I just finished reading an interesting blog post by venture capitalist Bill Gurley about Twitter, a portfolio company of his firm Benchmark Capital. In it, he argues that there’s a misperception about Twitter in that people keep regarding it as a social network and pitting it against Facebook.
Gurley makes some good points, albeit ones that have been made in the past, about Twitter being an ‘information utility’, a ‘discovery engine’ and a ‘better RSS reader’ rather than a social network. Except I still think Twitter is a social network as well. Not that there’s anything wrong with that.
What Gurley is saying is that Twitter isn’t a social network like Facebook is one, because there are some key differences, and both platforms are being used differently. Which is undeniably true, but that doesn’t make Twitter not a social network, at least not in my book.
I have certainly been using Twitter as a social network for years, to connect with friends and coworkers and people in this industry that I may have never met in real life. I engage with them publicly and through direct messages, I share media with them, and I use Twitter as an identity provider for a variety of third-party applications and services. More so than Facebook, even.
(I’ll also note that Twitter just became more like Facebook and its Ticker in many ways, too.)
As Gurley points out, Twitter is used by plenty of people to simply consume information and news without even signing up or actively using the service (“you don’t need to tweet to use Twitter”). But increasingly, that’s the direction Facebook is heading, too. I don’t see how that makes Twitter a pure-play information broadcasting service and no longer a social communication utility, because the company certainly attempts to convert every ‘lurker’ into an active, registered user at every turn.
That makes all the sense in the world, because these are the people Twitter can monetize down the line, and the company has to turn a profit at some point in the future.
So why the identity crisis? What’s the big deal with simply admitting Twitter is also a social network?
For the vast majority of Twitter’s next 900 million users, the core usage modality will have very little to do with “tweeting,” and everything to do with “listening” or “hearing.”
All fine and dandy, but there wouldn’t be much to listen to when there wouldn’t be any users doing the actual tweeting. And slice it any way you want, most people – at least not that I’ve observed over the past few years – don’t treat Twitter exclusively as an information broadcasting utility, but use it to engage with friends, family, coworkers and yes, people that they may not know in real life.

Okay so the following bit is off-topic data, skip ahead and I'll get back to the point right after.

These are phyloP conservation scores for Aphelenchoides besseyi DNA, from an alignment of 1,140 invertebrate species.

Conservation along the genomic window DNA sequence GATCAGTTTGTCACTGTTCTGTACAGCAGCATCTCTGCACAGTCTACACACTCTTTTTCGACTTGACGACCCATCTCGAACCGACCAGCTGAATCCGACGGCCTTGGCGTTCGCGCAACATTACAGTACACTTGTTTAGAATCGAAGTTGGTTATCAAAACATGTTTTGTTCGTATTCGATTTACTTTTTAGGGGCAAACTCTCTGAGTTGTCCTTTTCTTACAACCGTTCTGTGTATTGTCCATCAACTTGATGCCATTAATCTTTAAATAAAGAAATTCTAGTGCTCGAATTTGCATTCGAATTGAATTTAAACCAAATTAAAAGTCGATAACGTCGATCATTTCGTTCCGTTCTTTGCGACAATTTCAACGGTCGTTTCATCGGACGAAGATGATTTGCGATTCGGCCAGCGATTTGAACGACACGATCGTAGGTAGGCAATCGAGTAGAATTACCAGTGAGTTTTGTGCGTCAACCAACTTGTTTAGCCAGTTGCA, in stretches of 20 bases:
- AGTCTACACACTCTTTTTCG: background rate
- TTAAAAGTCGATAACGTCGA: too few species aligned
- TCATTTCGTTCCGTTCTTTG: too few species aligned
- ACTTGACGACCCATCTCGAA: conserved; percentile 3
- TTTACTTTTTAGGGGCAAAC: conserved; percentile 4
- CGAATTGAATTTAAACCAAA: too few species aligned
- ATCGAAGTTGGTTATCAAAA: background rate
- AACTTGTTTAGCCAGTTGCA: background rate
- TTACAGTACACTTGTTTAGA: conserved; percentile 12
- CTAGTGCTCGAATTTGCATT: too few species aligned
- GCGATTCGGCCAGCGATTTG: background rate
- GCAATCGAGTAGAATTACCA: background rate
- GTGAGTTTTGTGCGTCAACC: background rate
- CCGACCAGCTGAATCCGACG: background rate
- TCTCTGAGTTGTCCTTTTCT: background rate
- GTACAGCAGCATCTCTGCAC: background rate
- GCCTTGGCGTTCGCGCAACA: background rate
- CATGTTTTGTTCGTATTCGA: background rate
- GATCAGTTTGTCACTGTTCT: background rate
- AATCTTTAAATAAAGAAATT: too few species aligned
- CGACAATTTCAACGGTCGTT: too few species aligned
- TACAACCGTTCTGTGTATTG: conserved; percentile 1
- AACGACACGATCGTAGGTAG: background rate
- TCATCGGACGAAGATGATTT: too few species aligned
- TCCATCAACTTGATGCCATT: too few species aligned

Twitter is not just about musicians sharing their tour experiences and work, politicians sharing their views, and getting news and insights from news organizations (or straight from journalists or field experts). There’s an army of users communicating in close-knit circles, and they shouldn’t be brushed off simply because Twitter doesn’t like being pitted against Facebook in the social networking category. Let’s see Twitter taking away the ability to send direct, private messages to other users because it’s an inherently ‘few-to-few’ (or even one-to-one) social activity.
Users would revolt, and justifiably so. Also, Twitter, read this attentively.
Gurley’s point reminds a lot about the time when MySpace was so busy trying to convince people that they weren’t a social network like Facebook but rather a ‘personalized entertainment destination’ or whatever they tried to call it. That always confused me, because MySpace was so obviously a social network, but one that desperately tried to reposition themselves because they could sense they would lose the ‘king of social networking’ title to Facebook. The attempt was unsuccessful.
So yes, dear Twitter management and investors, we realize full well Twitter is different from Facebook, and that you’re not necessarily head-to-head rivals. But the fact that you don’t appreciate your service being called a social network doesn’t mean there’s no significant functionality overlap lurking in the places you’re both heading to. You are both ‘leaders in social networking’.
I suggest you play to your strengths and let people call Twitter a social network if they believe that’s what it is, to them, rather than trying to fight those nasty ‘misperceptions’ out there.
Lord knows you’ve got bigger fish to fry.
Update: also read Robert Scoble’s comment on this post (or on Google+).